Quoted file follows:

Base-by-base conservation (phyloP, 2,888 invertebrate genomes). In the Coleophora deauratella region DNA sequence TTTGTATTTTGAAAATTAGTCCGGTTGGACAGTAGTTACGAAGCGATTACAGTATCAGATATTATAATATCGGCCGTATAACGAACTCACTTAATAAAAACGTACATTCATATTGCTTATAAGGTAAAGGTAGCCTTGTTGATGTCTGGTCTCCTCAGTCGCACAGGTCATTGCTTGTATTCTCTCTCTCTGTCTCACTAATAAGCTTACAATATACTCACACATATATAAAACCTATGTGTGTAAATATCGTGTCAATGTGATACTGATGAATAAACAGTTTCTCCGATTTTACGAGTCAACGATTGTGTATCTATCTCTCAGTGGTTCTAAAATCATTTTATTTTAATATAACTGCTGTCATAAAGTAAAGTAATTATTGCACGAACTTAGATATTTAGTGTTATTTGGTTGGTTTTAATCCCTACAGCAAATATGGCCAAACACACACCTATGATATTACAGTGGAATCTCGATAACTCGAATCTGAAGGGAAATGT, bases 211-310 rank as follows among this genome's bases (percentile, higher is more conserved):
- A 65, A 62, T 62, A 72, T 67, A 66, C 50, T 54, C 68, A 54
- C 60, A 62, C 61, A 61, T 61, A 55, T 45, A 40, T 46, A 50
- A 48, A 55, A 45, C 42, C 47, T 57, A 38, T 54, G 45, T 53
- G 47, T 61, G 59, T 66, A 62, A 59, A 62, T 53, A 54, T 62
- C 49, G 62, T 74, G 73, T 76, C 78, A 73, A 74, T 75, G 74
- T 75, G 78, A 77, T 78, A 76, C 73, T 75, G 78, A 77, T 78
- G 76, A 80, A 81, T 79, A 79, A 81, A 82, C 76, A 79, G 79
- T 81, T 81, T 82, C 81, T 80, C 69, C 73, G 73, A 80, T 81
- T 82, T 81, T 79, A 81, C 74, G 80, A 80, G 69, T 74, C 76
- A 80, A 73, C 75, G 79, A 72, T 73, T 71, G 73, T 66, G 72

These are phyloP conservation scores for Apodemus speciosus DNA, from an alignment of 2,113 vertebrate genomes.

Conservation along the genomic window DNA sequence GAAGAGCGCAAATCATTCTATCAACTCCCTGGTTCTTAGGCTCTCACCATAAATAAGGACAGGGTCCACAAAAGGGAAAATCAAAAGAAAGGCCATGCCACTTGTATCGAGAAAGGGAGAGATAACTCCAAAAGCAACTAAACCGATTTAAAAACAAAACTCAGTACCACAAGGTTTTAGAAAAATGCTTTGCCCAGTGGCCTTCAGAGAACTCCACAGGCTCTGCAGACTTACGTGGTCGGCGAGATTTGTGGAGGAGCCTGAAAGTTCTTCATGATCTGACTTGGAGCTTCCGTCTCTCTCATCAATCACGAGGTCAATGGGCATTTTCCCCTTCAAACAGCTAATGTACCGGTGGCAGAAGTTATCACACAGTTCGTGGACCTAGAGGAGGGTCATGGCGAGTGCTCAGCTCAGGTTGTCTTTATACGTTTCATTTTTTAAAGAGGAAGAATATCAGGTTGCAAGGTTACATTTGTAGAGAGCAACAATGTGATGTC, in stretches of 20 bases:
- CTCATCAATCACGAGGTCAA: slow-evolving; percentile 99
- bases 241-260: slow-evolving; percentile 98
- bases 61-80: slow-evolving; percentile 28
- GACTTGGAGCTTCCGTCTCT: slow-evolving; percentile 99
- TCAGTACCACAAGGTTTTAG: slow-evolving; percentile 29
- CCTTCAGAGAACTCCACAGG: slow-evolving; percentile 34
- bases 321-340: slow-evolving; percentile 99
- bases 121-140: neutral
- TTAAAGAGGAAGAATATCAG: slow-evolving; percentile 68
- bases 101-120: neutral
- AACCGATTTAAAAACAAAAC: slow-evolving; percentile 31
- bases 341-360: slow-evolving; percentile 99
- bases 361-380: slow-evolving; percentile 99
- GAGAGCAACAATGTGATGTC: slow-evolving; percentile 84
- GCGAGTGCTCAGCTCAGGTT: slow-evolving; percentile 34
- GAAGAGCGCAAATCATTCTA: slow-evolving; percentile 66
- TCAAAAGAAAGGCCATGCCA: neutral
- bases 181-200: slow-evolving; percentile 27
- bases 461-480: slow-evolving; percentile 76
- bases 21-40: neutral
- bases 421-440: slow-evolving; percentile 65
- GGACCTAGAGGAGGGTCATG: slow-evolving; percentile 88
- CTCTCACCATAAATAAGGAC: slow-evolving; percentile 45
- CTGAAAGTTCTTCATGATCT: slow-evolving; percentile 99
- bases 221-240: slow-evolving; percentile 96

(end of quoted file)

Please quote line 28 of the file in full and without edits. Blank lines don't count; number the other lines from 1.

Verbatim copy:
- GCGAGTGCTCAGCTCAGGTT: slow-evolving; percentile 34